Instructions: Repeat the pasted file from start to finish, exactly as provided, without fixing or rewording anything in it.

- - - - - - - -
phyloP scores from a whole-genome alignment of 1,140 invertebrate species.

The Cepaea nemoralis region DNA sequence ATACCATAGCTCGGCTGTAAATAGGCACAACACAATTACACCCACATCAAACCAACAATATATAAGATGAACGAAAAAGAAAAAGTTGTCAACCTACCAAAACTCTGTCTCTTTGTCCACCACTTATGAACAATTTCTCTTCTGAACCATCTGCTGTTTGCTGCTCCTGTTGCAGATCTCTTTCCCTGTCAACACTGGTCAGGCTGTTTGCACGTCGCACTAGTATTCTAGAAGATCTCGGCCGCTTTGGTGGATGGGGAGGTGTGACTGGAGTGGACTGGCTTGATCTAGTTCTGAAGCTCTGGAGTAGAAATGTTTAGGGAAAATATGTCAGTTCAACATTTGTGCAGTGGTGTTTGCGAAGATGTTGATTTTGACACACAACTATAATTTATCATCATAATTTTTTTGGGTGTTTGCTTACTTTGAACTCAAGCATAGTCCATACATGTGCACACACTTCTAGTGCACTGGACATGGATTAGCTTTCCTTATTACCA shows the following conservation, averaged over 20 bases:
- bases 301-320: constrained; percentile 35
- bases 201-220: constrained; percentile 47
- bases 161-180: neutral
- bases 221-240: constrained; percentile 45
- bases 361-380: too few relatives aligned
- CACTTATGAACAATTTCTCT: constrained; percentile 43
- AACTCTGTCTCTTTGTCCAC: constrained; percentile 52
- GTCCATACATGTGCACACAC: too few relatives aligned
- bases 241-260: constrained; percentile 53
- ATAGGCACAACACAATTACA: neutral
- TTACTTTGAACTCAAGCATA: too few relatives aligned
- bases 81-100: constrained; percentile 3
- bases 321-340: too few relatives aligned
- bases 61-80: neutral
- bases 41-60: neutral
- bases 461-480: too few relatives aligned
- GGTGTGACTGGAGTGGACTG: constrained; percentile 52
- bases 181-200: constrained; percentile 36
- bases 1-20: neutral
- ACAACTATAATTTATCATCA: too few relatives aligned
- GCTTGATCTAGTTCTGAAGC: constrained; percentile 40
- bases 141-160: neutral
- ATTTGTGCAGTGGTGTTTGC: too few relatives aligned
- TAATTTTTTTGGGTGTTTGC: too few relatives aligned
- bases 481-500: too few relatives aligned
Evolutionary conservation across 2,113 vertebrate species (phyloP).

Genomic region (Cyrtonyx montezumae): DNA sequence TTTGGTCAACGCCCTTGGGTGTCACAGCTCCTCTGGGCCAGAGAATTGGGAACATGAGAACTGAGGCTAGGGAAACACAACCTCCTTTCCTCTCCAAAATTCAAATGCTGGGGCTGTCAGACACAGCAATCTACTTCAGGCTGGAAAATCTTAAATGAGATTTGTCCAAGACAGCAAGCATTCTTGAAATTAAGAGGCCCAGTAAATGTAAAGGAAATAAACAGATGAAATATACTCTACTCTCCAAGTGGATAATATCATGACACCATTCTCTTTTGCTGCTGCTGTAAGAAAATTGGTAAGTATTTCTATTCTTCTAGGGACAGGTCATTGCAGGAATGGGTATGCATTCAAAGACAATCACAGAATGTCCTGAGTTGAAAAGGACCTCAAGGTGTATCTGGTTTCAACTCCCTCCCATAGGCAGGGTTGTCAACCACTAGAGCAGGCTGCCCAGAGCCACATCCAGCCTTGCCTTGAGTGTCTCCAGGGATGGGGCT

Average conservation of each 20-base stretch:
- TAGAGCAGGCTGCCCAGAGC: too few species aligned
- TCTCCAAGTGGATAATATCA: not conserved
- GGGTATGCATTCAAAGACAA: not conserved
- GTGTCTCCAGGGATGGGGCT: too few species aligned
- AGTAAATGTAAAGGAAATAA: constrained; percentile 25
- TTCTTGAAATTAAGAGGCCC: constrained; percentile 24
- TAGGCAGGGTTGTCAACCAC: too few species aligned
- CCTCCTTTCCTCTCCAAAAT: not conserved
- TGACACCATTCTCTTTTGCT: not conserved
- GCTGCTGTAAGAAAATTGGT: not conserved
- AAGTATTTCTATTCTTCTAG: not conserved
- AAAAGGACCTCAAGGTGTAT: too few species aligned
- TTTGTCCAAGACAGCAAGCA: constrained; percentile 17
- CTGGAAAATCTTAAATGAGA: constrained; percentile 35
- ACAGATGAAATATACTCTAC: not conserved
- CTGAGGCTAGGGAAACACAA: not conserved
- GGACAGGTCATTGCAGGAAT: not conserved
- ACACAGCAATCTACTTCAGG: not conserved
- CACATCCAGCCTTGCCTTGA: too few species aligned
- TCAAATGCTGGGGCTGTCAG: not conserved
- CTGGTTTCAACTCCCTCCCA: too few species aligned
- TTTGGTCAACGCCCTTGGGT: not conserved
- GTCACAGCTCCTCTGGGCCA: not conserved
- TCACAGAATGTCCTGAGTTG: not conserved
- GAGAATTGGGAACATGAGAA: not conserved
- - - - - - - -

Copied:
phyloP scores from a whole-genome alignment of 1,140 invertebrate species.

The Cepaea nemoralis region DNA sequence ATACCATAGCTCGGCTGTAAATAGGCACAACACAATTACACCCACATCAAACCAACAATATATAAGATGAACGAAAAAGAAAAAGTTGTCAACCTACCAAAACTCTGTCTCTTTGTCCACCACTTATGAACAATTTCTCTTCTGAACCATCTGCTGTTTGCTGCTCCTGTTGCAGATCTCTTTCCCTGTCAACACTGGTCAGGCTGTTTGCACGTCGCACTAGTATTCTAGAAGATCTCGGCCGCTTTGGTGGATGGGGAGGTGTGACTGGAGTGGACTGGCTTGATCTAGTTCTGAAGCTCTGGAGTAGAAATGTTTAGGGAAAATATGTCAGTTCAACATTTGTGCAGTGGTGTTTGCGAAGATGTTGATTTTGACACACAACTATAATTTATCATCATAATTTTTTTGGGTGTTTGCTTACTTTGAACTCAAGCATAGTCCATACATGTGCACACACTTCTAGTGCACTGGACATGGATTAGCTTTCCTTATTACCA shows the following conservation, averaged over 20 bases:
- bases 301-320: constrained; percentile 35
- bases 201-220: constrained; percentile 47
- bases 161-180: neutral
- bases 221-240: constrained; percentile 45
- bases 361-380: too few relatives aligned
- CACTTATGAACAATTTCTCT: constrained; percentile 43
- AACTCTGTCTCTTTGTCCAC: constrained; percentile 52
- GTCCATACATGTGCACACAC: too few relatives aligned
- bases 241-260: constrained; percentile 53
- ATAGGCACAACACAATTACA: neutral
- TTACTTTGAACTCAAGCATA: too few relatives aligned
- bases 81-100: constrained; percentile 3
- bases 321-340: too few relatives aligned
- bases 61-80: neutral
- bases 41-60: neutral
- bases 461-480: too few relatives aligned
- GGTGTGACTGGAGTGGACTG: constrained; percentile 52
- bases 181-200: constrained; percentile 36
- bases 1-20: neutral
- ACAACTATAATTTATCATCA: too few relatives aligned
- GCTTGATCTAGTTCTGAAGC: constrained; percentile 40
- bases 141-160: neutral
- ATTTGTGCAGTGGTGTTTGC: too few relatives aligned
- TAATTTTTTTGGGTGTTTGC: too few relatives aligned
- bases 481-500: too few relatives aligned
Evolutionary conservation across 2,113 vertebrate species (phyloP).

Genomic region (Cyrtonyx montezumae): DNA sequence TTTGGTCAACGCCCTTGGGTGTCACAGCTCCTCTGGGCCAGAGAATTGGGAACATGAGAACTGAGGCTAGGGAAACACAACCTCCTTTCCTCTCCAAAATTCAAATGCTGGGGCTGTCAGACACAGCAATCTACTTCAGGCTGGAAAATCTTAAATGAGATTTGTCCAAGACAGCAAGCATTCTTGAAATTAAGAGGCCCAGTAAATGTAAAGGAAATAAACAGATGAAATATACTCTACTCTCCAAGTGGATAATATCATGACACCATTCTCTTTTGCTGCTGCTGTAAGAAAATTGGTAAGTATTTCTATTCTTCTAGGGACAGGTCATTGCAGGAATGGGTATGCATTCAAAGACAATCACAGAATGTCCTGAGTTGAAAAGGACCTCAAGGTGTATCTGGTTTCAACTCCCTCCCATAGGCAGGGTTGTCAACCACTAGAGCAGGCTGCCCAGAGCCACATCCAGCCTTGCCTTGAGTGTCTCCAGGGATGGGGCT

Average conservation of each 20-base stretch:
- TAGAGCAGGCTGCCCAGAGC: too few species aligned
- TCTCCAAGTGGATAATATCA: not conserved
- GGGTATGCATTCAAAGACAA: not conserved
- GTGTCTCCAGGGATGGGGCT: too few species aligned
- AGTAAATGTAAAGGAAATAA: constrained; percentile 25
- TTCTTGAAATTAAGAGGCCC: constrained; percentile 24
- TAGGCAGGGTTGTCAACCAC: too few species aligned
- CCTCCTTTCCTCTCCAAAAT: not conserved
- TGACACCATTCTCTTTTGCT: not conserved
- GCTGCTGTAAGAAAATTGGT: not conserved
- AAGTATTTCTATTCTTCTAG: not conserved
- AAAAGGACCTCAAGGTGTAT: too few species aligned
- TTTGTCCAAGACAGCAAGCA: constrained; percentile 17
- CTGGAAAATCTTAAATGAGA: constrained; percentile 35
- ACAGATGAAATATACTCTAC: not conserved
- CTGAGGCTAGGGAAACACAA: not conserved
- GGACAGGTCATTGCAGGAAT: not conserved
- ACACAGCAATCTACTTCAGG: not conserved
- CACATCCAGCCTTGCCTTGA: too few species aligned
- TCAAATGCTGGGGCTGTCAG: not conserved
- CTGGTTTCAACTCCCTCCCA: too few species aligned
- TTTGGTCAACGCCCTTGGGT: not conserved
- GTCACAGCTCCTCTGGGCCA: not conserved
- TCACAGAATGTCCTGAGTTG: not conserved
- GAGAATTGGGAACATGAGAA: not conserved